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Violinist Dazzles Audience in Performance With New Jersey Symphony Orchestra

Superstar instrumentalists rarely come to Princeton, and New Jersey Symphony Orchestra (NJSO) presented a real treat to the community this past weekend with violinist Hilary Hahn. Playing Johannes Brahms’ demanding Violin Concerto in D Major, Ms. Hahn brought the audience at Richardson Auditorium down to pin drop level several times with her fiery playing, tempered with lyrical melodic lines.

Guest conductor Yan Pascal Tortelier, himself a violin prodigy as a child, seemed to be from the old school of conductors, taking command of the podium with little fanfare, but at the same time maintaining absolute control over the performance. Mr. Tortelier began Friday night’s performance of the concerto by immediately building drama with the horns in sync with the celli and violas, and winds nicely enmeshed in the orchestral texture. Ms. Hahn’s violin solo emerged from this palette with fire, and Ms. Hahn proved from the start that she is one fierce, intense, and powerful performer.

Ms. Hahn was able to create graceful cadences amidst continuous action for the soloist and mesmerized the audience with extended solo passages and a cadenza during which one could hear a pin drop in the audience. She used the full weight of her body while playing, while the musicians of the NJSO were perfectly timed with her. When not playing, Ms. Hahn often watched the orchestral players, showing that she was never for a moment disengaged from the music. Several players excelled at solo passages during the concerto, including oboist Robert Ingliss, bassoonist Robert Wagner, and concertmaster Eric Wyrick. Throughout the work, Mr. Tortelier wisely allowed Ms. Hahn to lead the way, with the musicians perfectly in tandem. Following the concerto, Ms. Hahn further delighted the audience with a solo encore of a “Loure” from J.S. Bach’s Partita No. 3 in E Major.

Mr. Tortelier paired the Brahms work with two smaller 20th-century works. Finnish conductor Esa-Pekka Salonen, former music director of the Los Angeles Philharmonic, has turned his attention to composing in recent years. His 1981 Giro (which he revised in 1997) combined many small instrumental parts into a cohesive musical whole, with coloristic effects provided by solo instruments. The title of this symphonic poem can be translated as “turn,” and the work showed many twists and turns as the musicians seemed to be in their own worlds but clearly part of something larger. English hornist Andrew Adelson provided elegant solo lines, as did oboist Mr. Ingliss, bassoonist Mr. Wagner, E-flat clarinetist Andrew Lamy, and violist Frank Foerster. An unusual orchestral palette was added with the extensive use of harp and marimba.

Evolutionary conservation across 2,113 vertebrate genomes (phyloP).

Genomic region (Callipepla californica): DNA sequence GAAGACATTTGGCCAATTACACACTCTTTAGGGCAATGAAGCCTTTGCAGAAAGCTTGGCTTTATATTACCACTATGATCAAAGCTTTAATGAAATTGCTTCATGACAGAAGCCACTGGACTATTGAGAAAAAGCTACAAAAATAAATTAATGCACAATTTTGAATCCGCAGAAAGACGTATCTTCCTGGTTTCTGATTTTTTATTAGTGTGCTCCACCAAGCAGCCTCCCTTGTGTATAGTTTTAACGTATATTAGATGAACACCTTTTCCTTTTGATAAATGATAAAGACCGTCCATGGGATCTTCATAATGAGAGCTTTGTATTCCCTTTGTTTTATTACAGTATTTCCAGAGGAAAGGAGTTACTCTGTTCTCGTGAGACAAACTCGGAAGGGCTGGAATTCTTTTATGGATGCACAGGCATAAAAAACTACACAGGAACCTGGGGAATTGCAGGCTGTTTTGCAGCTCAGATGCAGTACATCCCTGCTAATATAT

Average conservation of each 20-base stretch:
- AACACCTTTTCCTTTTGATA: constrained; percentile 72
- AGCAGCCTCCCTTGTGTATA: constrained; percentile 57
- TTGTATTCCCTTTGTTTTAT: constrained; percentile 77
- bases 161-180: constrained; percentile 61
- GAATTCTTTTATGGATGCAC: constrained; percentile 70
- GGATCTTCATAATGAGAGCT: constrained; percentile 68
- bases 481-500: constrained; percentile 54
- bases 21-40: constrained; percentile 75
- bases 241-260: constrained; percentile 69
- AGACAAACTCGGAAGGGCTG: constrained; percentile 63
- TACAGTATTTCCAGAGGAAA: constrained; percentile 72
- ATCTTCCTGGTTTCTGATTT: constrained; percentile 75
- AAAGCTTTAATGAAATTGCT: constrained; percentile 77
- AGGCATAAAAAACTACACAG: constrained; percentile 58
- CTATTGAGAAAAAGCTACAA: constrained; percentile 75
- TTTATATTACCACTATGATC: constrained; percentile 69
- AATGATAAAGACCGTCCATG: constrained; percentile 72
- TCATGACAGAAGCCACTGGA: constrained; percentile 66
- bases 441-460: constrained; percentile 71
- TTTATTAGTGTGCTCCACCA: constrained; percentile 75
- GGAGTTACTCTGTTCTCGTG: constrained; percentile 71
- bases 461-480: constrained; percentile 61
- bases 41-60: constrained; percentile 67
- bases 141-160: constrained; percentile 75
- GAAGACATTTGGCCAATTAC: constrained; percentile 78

Igor Stravinsky composed several versions of the Suite from the ballet The Firebird, the last of which was in 1945. The ten movements of the Suite flowed together well, as conducted from memory by Mr. Tortelier. Musical effects such as the “walking-like” ostinato from the celli and double basses reminded the audience that this music was originally composed for the dance, and the characters of the Russian Firebird folktale could be heard in the melodic wind fragments. Mr. Ingliss was kept very busy on Friday night, as he provided graceful solos in several movements. Flutists Bart Feller and Kathleen Nester played crisply against precise pizzicato writing in the strings, and clarinetists Karl Hermann and Mr. Lamy added a silky color to the “Pantomimes” which glued the movements together. Piano accompaniment, played by Elizabeth DeFelice, was well-timed with the winds, and hornist Lawrence DiBello provided a comforting melody following the chaos of the “Infernal Dance of King Kastchei.” Conducting this work from memory, Mr. Tortelier showed himself to be a very energetic conductor, tying the movements together well with effective builds of intensity.

Usually in the spring, the NJSO takes a moment to acknowledge the educational component of the orchestra’s activities. At the start of the concert, a string quartet of NJSO’s Greater Newark Youth Orchestra — violinists Rachel Seo and Winifred Waters, violist Melissa Holfelder, and cellist Danielle Lee — proved, with their performance of an excerpt from Antonin Dvorak’s American String Quartet, that they could hold the stage and the audience’s attention as well as the professional NJSO members behind them.

 

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